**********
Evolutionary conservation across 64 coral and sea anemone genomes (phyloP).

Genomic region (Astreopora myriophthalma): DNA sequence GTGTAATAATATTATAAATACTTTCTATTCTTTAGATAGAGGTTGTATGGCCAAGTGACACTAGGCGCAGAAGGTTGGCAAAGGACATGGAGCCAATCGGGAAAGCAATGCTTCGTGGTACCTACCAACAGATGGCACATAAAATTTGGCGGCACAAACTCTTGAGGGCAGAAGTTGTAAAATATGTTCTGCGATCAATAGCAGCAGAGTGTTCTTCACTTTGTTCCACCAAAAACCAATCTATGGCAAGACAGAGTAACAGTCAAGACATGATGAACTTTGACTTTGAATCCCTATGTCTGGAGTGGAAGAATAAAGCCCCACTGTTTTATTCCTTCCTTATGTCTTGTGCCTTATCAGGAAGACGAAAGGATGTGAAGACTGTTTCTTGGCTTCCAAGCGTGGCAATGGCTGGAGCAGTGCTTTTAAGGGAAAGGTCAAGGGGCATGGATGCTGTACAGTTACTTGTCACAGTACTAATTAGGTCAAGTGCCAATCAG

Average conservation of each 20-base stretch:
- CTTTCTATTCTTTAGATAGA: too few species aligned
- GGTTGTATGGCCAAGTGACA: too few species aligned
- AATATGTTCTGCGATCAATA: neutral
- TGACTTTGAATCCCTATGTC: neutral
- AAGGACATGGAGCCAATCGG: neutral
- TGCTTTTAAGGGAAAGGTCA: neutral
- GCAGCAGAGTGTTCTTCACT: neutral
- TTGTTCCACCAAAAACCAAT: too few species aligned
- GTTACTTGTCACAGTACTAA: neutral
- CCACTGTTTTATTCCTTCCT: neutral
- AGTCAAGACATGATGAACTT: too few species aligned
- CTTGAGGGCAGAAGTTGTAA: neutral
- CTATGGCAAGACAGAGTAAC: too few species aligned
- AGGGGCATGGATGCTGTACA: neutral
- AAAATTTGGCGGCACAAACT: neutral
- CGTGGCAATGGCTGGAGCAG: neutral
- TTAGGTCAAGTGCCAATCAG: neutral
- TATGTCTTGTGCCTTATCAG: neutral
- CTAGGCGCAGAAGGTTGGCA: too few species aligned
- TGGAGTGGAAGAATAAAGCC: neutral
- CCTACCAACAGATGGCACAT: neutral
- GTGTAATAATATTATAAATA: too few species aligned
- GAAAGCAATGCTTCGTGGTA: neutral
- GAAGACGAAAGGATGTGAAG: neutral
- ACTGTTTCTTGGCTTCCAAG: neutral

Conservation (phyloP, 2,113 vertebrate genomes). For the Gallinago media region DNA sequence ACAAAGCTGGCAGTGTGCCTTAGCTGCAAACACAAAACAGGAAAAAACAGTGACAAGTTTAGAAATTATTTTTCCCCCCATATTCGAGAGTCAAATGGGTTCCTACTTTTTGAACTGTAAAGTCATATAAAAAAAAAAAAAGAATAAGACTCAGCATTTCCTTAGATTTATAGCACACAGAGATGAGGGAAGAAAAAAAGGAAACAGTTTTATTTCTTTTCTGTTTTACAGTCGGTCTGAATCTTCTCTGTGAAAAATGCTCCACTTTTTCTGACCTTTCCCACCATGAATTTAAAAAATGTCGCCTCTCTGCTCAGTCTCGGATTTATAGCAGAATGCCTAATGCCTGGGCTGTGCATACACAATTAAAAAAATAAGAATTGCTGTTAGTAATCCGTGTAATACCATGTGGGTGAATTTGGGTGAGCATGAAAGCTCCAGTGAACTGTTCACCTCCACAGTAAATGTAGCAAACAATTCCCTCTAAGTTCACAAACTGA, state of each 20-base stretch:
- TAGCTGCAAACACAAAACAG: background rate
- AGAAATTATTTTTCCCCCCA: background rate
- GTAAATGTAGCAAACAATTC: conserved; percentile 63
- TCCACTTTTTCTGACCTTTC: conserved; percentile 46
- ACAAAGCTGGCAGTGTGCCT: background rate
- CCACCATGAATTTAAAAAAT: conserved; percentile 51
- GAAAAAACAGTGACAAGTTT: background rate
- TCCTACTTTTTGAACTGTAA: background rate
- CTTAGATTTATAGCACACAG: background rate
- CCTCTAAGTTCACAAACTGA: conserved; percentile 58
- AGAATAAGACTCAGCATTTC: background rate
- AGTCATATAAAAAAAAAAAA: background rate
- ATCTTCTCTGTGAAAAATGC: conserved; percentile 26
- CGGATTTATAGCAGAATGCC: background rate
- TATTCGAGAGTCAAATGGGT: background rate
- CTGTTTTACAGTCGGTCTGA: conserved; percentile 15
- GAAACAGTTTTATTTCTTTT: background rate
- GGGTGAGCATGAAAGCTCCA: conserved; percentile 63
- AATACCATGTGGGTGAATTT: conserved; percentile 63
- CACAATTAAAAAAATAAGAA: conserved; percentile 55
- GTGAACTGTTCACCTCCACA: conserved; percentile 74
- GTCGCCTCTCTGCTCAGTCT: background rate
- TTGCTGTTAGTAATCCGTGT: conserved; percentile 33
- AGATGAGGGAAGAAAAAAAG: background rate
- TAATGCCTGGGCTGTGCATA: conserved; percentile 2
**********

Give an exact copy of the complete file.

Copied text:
Evolutionary conservation across 64 coral and sea anemone genomes (phyloP).

Genomic region (Astreopora myriophthalma): DNA sequence GTGTAATAATATTATAAATACTTTCTATTCTTTAGATAGAGGTTGTATGGCCAAGTGACACTAGGCGCAGAAGGTTGGCAAAGGACATGGAGCCAATCGGGAAAGCAATGCTTCGTGGTACCTACCAACAGATGGCACATAAAATTTGGCGGCACAAACTCTTGAGGGCAGAAGTTGTAAAATATGTTCTGCGATCAATAGCAGCAGAGTGTTCTTCACTTTGTTCCACCAAAAACCAATCTATGGCAAGACAGAGTAACAGTCAAGACATGATGAACTTTGACTTTGAATCCCTATGTCTGGAGTGGAAGAATAAAGCCCCACTGTTTTATTCCTTCCTTATGTCTTGTGCCTTATCAGGAAGACGAAAGGATGTGAAGACTGTTTCTTGGCTTCCAAGCGTGGCAATGGCTGGAGCAGTGCTTTTAAGGGAAAGGTCAAGGGGCATGGATGCTGTACAGTTACTTGTCACAGTACTAATTAGGTCAAGTGCCAATCAG

Average conservation of each 20-base stretch:
- CTTTCTATTCTTTAGATAGA: too few species aligned
- GGTTGTATGGCCAAGTGACA: too few species aligned
- AATATGTTCTGCGATCAATA: neutral
- TGACTTTGAATCCCTATGTC: neutral
- AAGGACATGGAGCCAATCGG: neutral
- TGCTTTTAAGGGAAAGGTCA: neutral
- GCAGCAGAGTGTTCTTCACT: neutral
- TTGTTCCACCAAAAACCAAT: too few species aligned
- GTTACTTGTCACAGTACTAA: neutral
- CCACTGTTTTATTCCTTCCT: neutral
- AGTCAAGACATGATGAACTT: too few species aligned
- CTTGAGGGCAGAAGTTGTAA: neutral
- CTATGGCAAGACAGAGTAAC: too few species aligned
- AGGGGCATGGATGCTGTACA: neutral
- AAAATTTGGCGGCACAAACT: neutral
- CGTGGCAATGGCTGGAGCAG: neutral
- TTAGGTCAAGTGCCAATCAG: neutral
- TATGTCTTGTGCCTTATCAG: neutral
- CTAGGCGCAGAAGGTTGGCA: too few species aligned
- TGGAGTGGAAGAATAAAGCC: neutral
- CCTACCAACAGATGGCACAT: neutral
- GTGTAATAATATTATAAATA: too few species aligned
- GAAAGCAATGCTTCGTGGTA: neutral
- GAAGACGAAAGGATGTGAAG: neutral
- ACTGTTTCTTGGCTTCCAAG: neutral

Conservation (phyloP, 2,113 vertebrate genomes). For the Gallinago media region DNA sequence ACAAAGCTGGCAGTGTGCCTTAGCTGCAAACACAAAACAGGAAAAAACAGTGACAAGTTTAGAAATTATTTTTCCCCCCATATTCGAGAGTCAAATGGGTTCCTACTTTTTGAACTGTAAAGTCATATAAAAAAAAAAAAAGAATAAGACTCAGCATTTCCTTAGATTTATAGCACACAGAGATGAGGGAAGAAAAAAAGGAAACAGTTTTATTTCTTTTCTGTTTTACAGTCGGTCTGAATCTTCTCTGTGAAAAATGCTCCACTTTTTCTGACCTTTCCCACCATGAATTTAAAAAATGTCGCCTCTCTGCTCAGTCTCGGATTTATAGCAGAATGCCTAATGCCTGGGCTGTGCATACACAATTAAAAAAATAAGAATTGCTGTTAGTAATCCGTGTAATACCATGTGGGTGAATTTGGGTGAGCATGAAAGCTCCAGTGAACTGTTCACCTCCACAGTAAATGTAGCAAACAATTCCCTCTAAGTTCACAAACTGA, state of each 20-base stretch:
- TAGCTGCAAACACAAAACAG: background rate
- AGAAATTATTTTTCCCCCCA: background rate
- GTAAATGTAGCAAACAATTC: conserved; percentile 63
- TCCACTTTTTCTGACCTTTC: conserved; percentile 46
- ACAAAGCTGGCAGTGTGCCT: background rate
- CCACCATGAATTTAAAAAAT: conserved; percentile 51
- GAAAAAACAGTGACAAGTTT: background rate
- TCCTACTTTTTGAACTGTAA: background rate
- CTTAGATTTATAGCACACAG: background rate
- CCTCTAAGTTCACAAACTGA: conserved; percentile 58
- AGAATAAGACTCAGCATTTC: background rate
- AGTCATATAAAAAAAAAAAA: background rate
- ATCTTCTCTGTGAAAAATGC: conserved; percentile 26
- CGGATTTATAGCAGAATGCC: background rate
- TATTCGAGAGTCAAATGGGT: background rate
- CTGTTTTACAGTCGGTCTGA: conserved; percentile 15
- GAAACAGTTTTATTTCTTTT: background rate
- GGGTGAGCATGAAAGCTCCA: conserved; percentile 63
- AATACCATGTGGGTGAATTT: conserved; percentile 63
- CACAATTAAAAAAATAAGAA: conserved; percentile 55
- GTGAACTGTTCACCTCCACA: conserved; percentile 74
- GTCGCCTCTCTGCTCAGTCT: background rate
- TTGCTGTTAGTAATCCGTGT: conserved; percentile 33
- AGATGAGGGAAGAAAAAAAG: background rate
- TAATGCCTGGGCTGTGCATA: conserved; percentile 2